The term field bishop denotes a person who is hanged and imagined as grotesquely giving a benediction with his jerking legs.
It is first recorded in A mysterye of inyquyte contayned within the heretycall genealogye of Ponce Pantolabus (1545), by John Bale (1495-1563), Bishop of Ossory, evangelical polemicist and historian:
What your ende shall be / the Lorde of heauen knoweth. ye haue yet layser [= leisure] ynough to playe the felde bysshop / and to blesse with youre heles in an hempen corde / as a great sort of youre fellawes haue done which were as true menne as you are here.
It corresponds to French évêque des champs, literally bishop of the fields, which was used for example by the French satirist François Rabelais (circa 1494-1553) in Pantagrueline prognostication (Pantagruelian Prognostication), which parodies and subverts works of astrological divination:
A Mars comme bourreaux, meurtriers, adventuriers, brigans, sergeans, records de tesmoings, gens de guet, mortepayes, arracheurs de dens, coupeurs de couilles, barberotz, bouchiers, faulx monnoieurs, medicins de trinquenique, tacnins & marranes, renieurs de dieu, allumetiers, boutefeux, ramonneurs de cheminée, franctaupins, charbonniers, alchimistes, coquassiers, grillotiers, chercuitiers, bimbelotiers : manilliers, lanterniers, maignins feront ceste année de beaux coups, mais aulcuns d’iceulx seront fort subiectz à recepvoir quelque coup de baston à l’emblée. Un des sudictz sera ceste année faict evesque des champs donnant la benediction avec les pieds aux passans.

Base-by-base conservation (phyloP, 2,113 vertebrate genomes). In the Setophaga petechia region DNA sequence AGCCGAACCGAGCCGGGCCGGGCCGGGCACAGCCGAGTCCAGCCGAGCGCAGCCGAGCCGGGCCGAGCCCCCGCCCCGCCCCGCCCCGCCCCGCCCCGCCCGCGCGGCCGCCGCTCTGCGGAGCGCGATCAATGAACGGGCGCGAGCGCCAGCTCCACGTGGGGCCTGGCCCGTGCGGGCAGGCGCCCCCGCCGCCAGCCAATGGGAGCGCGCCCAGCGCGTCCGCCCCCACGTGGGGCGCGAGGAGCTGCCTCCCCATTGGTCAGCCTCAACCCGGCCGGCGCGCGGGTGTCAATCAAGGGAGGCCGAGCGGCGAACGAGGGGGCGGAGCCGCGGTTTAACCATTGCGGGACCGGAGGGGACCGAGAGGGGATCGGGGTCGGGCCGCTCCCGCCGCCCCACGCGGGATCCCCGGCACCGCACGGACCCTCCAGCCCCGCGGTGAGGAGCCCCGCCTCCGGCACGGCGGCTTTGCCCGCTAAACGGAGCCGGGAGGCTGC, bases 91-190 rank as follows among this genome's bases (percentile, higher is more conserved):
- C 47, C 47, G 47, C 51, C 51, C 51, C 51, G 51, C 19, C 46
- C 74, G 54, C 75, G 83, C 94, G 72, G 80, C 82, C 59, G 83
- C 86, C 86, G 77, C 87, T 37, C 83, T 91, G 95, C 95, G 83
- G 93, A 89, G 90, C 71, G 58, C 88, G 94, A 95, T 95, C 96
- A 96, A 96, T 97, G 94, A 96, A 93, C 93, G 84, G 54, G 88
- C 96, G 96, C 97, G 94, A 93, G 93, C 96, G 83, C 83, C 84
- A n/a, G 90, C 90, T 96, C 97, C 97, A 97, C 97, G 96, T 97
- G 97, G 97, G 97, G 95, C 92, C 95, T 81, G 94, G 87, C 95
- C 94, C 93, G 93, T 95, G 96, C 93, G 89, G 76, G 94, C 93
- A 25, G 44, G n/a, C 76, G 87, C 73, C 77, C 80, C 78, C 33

translation by Pierre Antoine Motteux (1663-1718) – 1694 edition:
Those who are under Mars, as Hang-men, Cut-throats, Dead-going Fellows, Free-booters, Hedge-birds, Foot-pads and Highway-men, Catchpoles, Bum-bailiffs, Beadles and Watch-men, Reformado’s, Tooth-drawers and Corn-cutters, Pintle-smiths, Shavers and Frig-beards, Butchers, Coiners, Paultry-Quacks and Mountebanks, Renegado’s, Apostates, and Marraniz’d Miscreants, Incendiaries or Boutefeu’s, Chimney-sweepers, Boorish Clusters-fists, Charcoal-men, Alchymists, Merchants of Eel-skins and Egg-shells, Grid-iron and Rattle-makers, Cooks, Paultry-Pedlers, Trash-mongers and Spangle-makers, Bracelet-makers, Lantern-makers and Tinkers, this Year will do fine things; but some of them will be somewhat subject to be Rib-roasted, and have a St. Andrew Cross scor’d over their Jobbernols at unawares. This year one of those Worthy Persons will go nigh to be made a Field-Bishop, and, mounted on a Horse that was foal’d of an Acorn, give the Passengers a Blessing with his Legs.
In the same book, Rabelais wrote this well-known passage:
This Year the Stone-blind shall see but very little; the Deaf shall hear but scurvily; the Dumb shan’t speak very plain; the Rich shall be somewhat in a better case than the Poor, and the Healthy than the Sick.
Ceste année les aveugles ne verront que bien peu, les sourdz oyront assez mal : les muetz ne parleront guières : les riches se porteront un peu mieulx que les pauvres, & les sains mieulx que les malades.